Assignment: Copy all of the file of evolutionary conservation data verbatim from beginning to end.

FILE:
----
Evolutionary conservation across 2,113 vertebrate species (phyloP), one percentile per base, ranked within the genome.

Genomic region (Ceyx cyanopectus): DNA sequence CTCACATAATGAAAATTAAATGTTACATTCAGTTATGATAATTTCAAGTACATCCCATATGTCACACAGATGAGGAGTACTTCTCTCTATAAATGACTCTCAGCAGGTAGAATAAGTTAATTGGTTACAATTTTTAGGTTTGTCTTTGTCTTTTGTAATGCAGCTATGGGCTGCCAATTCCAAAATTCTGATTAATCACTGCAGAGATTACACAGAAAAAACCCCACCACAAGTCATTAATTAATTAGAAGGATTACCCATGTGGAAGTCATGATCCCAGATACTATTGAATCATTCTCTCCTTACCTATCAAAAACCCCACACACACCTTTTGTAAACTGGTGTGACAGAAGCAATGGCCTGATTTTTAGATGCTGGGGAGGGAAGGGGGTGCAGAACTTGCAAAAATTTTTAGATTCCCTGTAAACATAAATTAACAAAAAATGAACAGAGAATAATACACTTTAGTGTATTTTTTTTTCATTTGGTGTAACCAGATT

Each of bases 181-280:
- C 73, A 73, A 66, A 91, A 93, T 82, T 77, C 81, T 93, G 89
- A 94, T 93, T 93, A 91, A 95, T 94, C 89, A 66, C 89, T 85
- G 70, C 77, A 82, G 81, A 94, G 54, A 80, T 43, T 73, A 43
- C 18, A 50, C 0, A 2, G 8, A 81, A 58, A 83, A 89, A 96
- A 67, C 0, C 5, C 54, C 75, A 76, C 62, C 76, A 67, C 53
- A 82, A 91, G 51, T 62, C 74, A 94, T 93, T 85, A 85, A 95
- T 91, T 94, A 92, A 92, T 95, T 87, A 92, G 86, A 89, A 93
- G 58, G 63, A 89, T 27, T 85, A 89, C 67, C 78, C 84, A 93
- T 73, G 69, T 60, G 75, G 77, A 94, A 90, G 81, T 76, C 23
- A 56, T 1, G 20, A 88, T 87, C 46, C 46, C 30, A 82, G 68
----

Evolutionary conservation across 2,113 vertebrate species (phyloP), one percentile per base, ranked within the genome.

Genomic region (Ceyx cyanopectus): DNA sequence CTCACATAATGAAAATTAAATGTTACATTCAGTTATGATAATTTCAAGTACATCCCATATGTCACACAGATGAGGAGTACTTCTCTCTATAAATGACTCTCAGCAGGTAGAATAAGTTAATTGGTTACAATTTTTAGGTTTGTCTTTGTCTTTTGTAATGCAGCTATGGGCTGCCAATTCCAAAATTCTGATTAATCACTGCAGAGATTACACAGAAAAAACCCCACCACAAGTCATTAATTAATTAGAAGGATTACCCATGTGGAAGTCATGATCCCAGATACTATTGAATCATTCTCTCCTTACCTATCAAAAACCCCACACACACCTTTTGTAAACTGGTGTGACAGAAGCAATGGCCTGATTTTTAGATGCTGGGGAGGGAAGGGGGTGCAGAACTTGCAAAAATTTTTAGATTCCCTGTAAACATAAATTAACAAAAAATGAACAGAGAATAATACACTTTAGTGTATTTTTTTTTCATTTGGTGTAACCAGATT

Each of bases 181-280:
- C 73, A 73, A 66, A 91, A 93, T 82, T 77, C 81, T 93, G 89
- A 94, T 93, T 93, A 91, A 95, T 94, C 89, A 66, C 89, T 85
- G 70, C 77, A 82, G 81, A 94, G 54, A 80, T 43, T 73, A 43
- C 18, A 50, C 0, A 2, G 8, A 81, A 58, A 83, A 89, A 96
- A 67, C 0, C 5, C 54, C 75, A 76, C 62, C 76, A 67, C 53
- A 82, A 91, G 51, T 62, C 74, A 94, T 93, T 85, A 85, A 95
- T 91, T 94, A 92, A 92, T 95, T 87, A 92, G 86, A 89, A 93
- G 58, G 63, A 89, T 27, T 85, A 89, C 67, C 78, C 84, A 93
- T 73, G 69, T 60, G 75, G 77, A 94, A 90, G 81, T 76, C 23
- A 56, T 1, G 20, A 88, T 87, C 46, C 46, C 30, A 82, G 68